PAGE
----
One of the most significant developments in the law school world over the past few years has been the explosion in so-called “merit scholarships.” The definition of a scholarship can be tricky: traditionally the term was used to describe money generated by endowed funds given to a school for the purpose of offsetting attendance costs, but now it tends to be used more generally to mean any discount off the advertised price of attendance, from whatever source. In fact at present the vast majority of “merit scholarships” offered to prospective law students don’t come from endowment income, but rather from tuition cross-subsidization. (Harvard, Yale, and Stanford, who are in the unique position of not really competing with other law schools for students, claim all their financial aid is need-based. Need-based financial aid at other law schools ranges from skimpy to non-existent. I’m not going to discuss in this post the dubious practice of handing out “merit scholarships” that come with continued eligibility requirements that, because of law school grading practices, guarantee that many recipients will lose those scholarships after their first year).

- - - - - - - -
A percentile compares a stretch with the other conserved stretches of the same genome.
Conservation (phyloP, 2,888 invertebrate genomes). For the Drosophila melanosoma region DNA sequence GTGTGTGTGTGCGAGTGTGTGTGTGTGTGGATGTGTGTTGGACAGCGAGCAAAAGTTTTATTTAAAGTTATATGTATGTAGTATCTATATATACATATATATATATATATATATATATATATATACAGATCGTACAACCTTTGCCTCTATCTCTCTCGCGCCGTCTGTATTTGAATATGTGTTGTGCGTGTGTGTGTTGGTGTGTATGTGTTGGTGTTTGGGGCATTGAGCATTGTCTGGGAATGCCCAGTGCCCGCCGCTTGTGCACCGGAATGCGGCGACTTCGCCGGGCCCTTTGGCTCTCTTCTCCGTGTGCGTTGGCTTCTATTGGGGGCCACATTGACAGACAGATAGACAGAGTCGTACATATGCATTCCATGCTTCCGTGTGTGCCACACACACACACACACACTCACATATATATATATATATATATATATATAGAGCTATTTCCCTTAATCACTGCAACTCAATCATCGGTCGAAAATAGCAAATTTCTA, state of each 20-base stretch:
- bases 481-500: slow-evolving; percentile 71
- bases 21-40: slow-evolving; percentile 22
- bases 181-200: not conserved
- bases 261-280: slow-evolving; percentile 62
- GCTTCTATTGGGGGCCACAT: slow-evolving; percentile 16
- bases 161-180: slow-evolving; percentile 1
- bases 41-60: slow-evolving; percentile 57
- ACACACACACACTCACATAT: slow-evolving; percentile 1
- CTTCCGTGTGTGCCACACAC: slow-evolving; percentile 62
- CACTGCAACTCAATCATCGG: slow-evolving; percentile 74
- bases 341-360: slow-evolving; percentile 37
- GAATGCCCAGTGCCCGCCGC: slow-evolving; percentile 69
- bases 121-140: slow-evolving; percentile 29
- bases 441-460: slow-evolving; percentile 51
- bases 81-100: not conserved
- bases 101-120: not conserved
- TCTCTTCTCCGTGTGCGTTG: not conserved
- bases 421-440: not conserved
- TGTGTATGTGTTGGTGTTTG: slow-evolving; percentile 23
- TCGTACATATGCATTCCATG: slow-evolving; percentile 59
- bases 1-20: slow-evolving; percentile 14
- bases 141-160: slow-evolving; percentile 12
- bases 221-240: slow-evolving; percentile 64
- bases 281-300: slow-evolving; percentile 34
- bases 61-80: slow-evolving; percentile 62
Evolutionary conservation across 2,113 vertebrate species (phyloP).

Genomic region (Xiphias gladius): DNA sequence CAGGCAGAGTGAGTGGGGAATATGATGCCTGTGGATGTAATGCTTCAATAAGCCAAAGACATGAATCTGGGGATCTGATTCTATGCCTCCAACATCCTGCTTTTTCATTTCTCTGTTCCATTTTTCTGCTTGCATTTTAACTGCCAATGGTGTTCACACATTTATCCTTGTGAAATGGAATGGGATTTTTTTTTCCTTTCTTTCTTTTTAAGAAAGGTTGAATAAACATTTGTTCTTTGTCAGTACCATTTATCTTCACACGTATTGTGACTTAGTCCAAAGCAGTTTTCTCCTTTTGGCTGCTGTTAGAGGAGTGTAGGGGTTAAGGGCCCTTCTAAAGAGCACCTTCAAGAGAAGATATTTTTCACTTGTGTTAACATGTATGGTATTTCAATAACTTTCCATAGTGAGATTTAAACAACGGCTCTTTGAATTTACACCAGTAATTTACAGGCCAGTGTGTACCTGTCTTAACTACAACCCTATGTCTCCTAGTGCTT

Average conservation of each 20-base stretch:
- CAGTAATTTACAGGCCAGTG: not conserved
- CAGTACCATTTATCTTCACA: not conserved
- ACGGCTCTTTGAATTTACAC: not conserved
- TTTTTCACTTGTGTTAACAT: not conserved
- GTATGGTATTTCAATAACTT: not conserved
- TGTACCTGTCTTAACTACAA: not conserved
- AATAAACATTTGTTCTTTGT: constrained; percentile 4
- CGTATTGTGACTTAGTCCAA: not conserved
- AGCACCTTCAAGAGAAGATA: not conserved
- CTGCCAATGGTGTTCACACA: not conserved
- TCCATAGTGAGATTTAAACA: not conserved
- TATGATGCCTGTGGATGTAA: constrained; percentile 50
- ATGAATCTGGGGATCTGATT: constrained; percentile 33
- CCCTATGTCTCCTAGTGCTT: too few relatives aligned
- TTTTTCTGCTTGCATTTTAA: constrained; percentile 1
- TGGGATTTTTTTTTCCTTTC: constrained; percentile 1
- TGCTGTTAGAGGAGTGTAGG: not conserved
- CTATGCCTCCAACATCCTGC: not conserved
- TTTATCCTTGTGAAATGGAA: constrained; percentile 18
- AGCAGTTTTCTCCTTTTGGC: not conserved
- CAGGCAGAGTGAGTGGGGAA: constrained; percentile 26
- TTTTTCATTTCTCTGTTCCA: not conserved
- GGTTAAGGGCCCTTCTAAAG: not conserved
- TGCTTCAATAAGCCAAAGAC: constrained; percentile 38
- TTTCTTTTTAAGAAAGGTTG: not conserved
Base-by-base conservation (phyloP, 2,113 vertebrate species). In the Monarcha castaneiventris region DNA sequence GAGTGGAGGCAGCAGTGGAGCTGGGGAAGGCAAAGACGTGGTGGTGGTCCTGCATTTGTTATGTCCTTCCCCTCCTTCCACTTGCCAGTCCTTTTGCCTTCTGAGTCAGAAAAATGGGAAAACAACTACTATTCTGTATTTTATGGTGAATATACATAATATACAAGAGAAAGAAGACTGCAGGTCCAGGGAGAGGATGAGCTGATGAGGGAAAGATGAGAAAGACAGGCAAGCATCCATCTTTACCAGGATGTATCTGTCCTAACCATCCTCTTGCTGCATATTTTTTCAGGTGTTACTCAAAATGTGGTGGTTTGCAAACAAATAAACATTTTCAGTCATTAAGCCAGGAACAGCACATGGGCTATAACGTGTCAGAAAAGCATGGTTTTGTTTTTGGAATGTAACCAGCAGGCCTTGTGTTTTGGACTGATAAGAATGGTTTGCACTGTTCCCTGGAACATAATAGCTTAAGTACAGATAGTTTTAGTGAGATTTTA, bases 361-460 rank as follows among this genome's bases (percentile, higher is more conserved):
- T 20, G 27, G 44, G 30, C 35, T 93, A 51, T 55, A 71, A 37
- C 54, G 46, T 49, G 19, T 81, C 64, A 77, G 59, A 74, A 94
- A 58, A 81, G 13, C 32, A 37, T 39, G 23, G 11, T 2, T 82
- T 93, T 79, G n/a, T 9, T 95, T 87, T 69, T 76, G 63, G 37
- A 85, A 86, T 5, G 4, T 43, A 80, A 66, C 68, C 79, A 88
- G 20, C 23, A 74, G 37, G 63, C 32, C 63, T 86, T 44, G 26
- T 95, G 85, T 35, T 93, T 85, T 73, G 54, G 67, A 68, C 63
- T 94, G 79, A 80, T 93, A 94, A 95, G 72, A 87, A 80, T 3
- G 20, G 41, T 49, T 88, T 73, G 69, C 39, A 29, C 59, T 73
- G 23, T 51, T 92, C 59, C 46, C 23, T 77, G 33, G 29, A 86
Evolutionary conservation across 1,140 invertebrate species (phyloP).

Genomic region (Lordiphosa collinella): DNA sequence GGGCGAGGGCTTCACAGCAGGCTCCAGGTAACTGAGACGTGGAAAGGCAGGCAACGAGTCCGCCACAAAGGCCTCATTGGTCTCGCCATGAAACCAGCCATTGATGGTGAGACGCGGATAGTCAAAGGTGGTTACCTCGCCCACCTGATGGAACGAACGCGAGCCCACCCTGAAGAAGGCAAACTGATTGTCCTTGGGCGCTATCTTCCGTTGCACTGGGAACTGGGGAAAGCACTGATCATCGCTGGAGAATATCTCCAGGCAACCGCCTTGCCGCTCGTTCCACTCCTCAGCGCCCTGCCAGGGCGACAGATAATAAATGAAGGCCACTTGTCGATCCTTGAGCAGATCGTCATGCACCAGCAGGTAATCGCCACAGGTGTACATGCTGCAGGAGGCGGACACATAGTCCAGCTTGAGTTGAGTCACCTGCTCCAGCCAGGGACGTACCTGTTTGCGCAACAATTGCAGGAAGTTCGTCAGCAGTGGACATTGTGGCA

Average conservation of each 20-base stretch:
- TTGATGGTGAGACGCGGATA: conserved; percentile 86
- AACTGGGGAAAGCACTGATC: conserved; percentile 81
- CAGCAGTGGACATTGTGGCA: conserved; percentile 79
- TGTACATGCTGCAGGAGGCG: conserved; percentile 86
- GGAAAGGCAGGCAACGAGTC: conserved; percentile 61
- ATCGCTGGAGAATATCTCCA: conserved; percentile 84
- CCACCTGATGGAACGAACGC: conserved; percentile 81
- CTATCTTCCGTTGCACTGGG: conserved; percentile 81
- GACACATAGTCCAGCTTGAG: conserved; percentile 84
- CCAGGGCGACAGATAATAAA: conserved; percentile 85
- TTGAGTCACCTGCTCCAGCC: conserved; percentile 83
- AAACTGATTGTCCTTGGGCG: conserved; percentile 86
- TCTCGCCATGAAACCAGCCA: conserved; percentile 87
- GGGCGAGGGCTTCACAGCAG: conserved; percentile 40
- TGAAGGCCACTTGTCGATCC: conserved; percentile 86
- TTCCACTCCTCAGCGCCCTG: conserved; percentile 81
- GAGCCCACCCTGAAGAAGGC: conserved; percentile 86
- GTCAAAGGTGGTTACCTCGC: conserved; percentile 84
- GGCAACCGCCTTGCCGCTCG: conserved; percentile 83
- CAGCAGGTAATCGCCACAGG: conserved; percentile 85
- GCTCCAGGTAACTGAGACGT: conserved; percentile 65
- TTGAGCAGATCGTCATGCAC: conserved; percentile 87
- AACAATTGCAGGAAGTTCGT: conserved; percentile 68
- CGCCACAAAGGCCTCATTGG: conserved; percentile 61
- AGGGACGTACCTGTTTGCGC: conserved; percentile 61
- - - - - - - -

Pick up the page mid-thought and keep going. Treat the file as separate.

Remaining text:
It works like this: Suppose a school nominally charges $40,000 per year in tuition, and admits 200 students per class. In theory each class pays eight million dollars per year in tuition, but in fact it only pays $6.4 million. This is because the school uses the tuition money it receives from the class to distribute “merit scholarships” equivalent to 20% of nominal tuition to each class. The majority of students pay $40,000 per year, and the vast majority pay more than the “average” (mean) tuition of $32,000. What this means, of course, is that the students who are paying full tuition are subsidizing students who are paying less. Essentially, schools are charging some students to pay some or all of the costs of buying the attendance of other students.